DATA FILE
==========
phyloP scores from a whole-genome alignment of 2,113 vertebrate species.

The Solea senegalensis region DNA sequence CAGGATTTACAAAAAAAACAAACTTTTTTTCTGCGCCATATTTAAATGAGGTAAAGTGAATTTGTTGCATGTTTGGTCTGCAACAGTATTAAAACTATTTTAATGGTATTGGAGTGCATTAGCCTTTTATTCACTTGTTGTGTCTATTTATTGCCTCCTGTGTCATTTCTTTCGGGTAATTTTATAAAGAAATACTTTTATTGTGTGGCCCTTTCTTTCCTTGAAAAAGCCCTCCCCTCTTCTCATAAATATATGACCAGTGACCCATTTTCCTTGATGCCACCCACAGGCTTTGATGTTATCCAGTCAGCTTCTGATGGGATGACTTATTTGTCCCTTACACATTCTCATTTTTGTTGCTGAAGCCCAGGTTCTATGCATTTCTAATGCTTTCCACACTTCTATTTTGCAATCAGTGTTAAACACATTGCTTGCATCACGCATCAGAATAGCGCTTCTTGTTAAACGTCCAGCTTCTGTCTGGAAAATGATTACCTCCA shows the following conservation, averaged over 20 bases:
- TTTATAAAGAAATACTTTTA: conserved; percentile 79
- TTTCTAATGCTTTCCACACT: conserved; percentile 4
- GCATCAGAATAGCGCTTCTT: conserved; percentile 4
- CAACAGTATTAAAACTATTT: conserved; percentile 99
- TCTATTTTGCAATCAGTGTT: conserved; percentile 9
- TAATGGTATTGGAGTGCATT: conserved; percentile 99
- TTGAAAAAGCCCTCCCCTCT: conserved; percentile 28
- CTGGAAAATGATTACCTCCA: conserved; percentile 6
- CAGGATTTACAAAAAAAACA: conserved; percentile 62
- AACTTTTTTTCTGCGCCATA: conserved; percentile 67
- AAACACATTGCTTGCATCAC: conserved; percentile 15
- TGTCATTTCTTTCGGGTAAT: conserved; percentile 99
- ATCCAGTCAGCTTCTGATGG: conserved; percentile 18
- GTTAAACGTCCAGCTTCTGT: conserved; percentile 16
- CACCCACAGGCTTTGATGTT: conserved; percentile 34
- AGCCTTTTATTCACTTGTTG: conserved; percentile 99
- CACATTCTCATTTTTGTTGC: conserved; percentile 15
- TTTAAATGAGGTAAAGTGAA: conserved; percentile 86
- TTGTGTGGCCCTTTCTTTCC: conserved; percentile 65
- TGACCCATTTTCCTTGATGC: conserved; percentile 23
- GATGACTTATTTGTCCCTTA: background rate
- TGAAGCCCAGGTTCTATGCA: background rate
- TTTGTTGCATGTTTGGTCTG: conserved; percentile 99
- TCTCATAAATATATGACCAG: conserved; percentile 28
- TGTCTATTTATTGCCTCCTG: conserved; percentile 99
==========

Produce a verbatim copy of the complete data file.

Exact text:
phyloP scores from a whole-genome alignment of 2,113 vertebrate species.

The Solea senegalensis region DNA sequence CAGGATTTACAAAAAAAACAAACTTTTTTTCTGCGCCATATTTAAATGAGGTAAAGTGAATTTGTTGCATGTTTGGTCTGCAACAGTATTAAAACTATTTTAATGGTATTGGAGTGCATTAGCCTTTTATTCACTTGTTGTGTCTATTTATTGCCTCCTGTGTCATTTCTTTCGGGTAATTTTATAAAGAAATACTTTTATTGTGTGGCCCTTTCTTTCCTTGAAAAAGCCCTCCCCTCTTCTCATAAATATATGACCAGTGACCCATTTTCCTTGATGCCACCCACAGGCTTTGATGTTATCCAGTCAGCTTCTGATGGGATGACTTATTTGTCCCTTACACATTCTCATTTTTGTTGCTGAAGCCCAGGTTCTATGCATTTCTAATGCTTTCCACACTTCTATTTTGCAATCAGTGTTAAACACATTGCTTGCATCACGCATCAGAATAGCGCTTCTTGTTAAACGTCCAGCTTCTGTCTGGAAAATGATTACCTCCA shows the following conservation, averaged over 20 bases:
- TTTATAAAGAAATACTTTTA: conserved; percentile 79
- TTTCTAATGCTTTCCACACT: conserved; percentile 4
- GCATCAGAATAGCGCTTCTT: conserved; percentile 4
- CAACAGTATTAAAACTATTT: conserved; percentile 99
- TCTATTTTGCAATCAGTGTT: conserved; percentile 9
- TAATGGTATTGGAGTGCATT: conserved; percentile 99
- TTGAAAAAGCCCTCCCCTCT: conserved; percentile 28
- CTGGAAAATGATTACCTCCA: conserved; percentile 6
- CAGGATTTACAAAAAAAACA: conserved; percentile 62
- AACTTTTTTTCTGCGCCATA: conserved; percentile 67
- AAACACATTGCTTGCATCAC: conserved; percentile 15
- TGTCATTTCTTTCGGGTAAT: conserved; percentile 99
- ATCCAGTCAGCTTCTGATGG: conserved; percentile 18
- GTTAAACGTCCAGCTTCTGT: conserved; percentile 16
- CACCCACAGGCTTTGATGTT: conserved; percentile 34
- AGCCTTTTATTCACTTGTTG: conserved; percentile 99
- CACATTCTCATTTTTGTTGC: conserved; percentile 15
- TTTAAATGAGGTAAAGTGAA: conserved; percentile 86
- TTGTGTGGCCCTTTCTTTCC: conserved; percentile 65
- TGACCCATTTTCCTTGATGC: conserved; percentile 23
- GATGACTTATTTGTCCCTTA: background rate
- TGAAGCCCAGGTTCTATGCA: background rate
- TTTGTTGCATGTTTGGTCTG: conserved; percentile 99
- TCTCATAAATATATGACCAG: conserved; percentile 28
- TGTCTATTTATTGCCTCCTG: conserved; percentile 99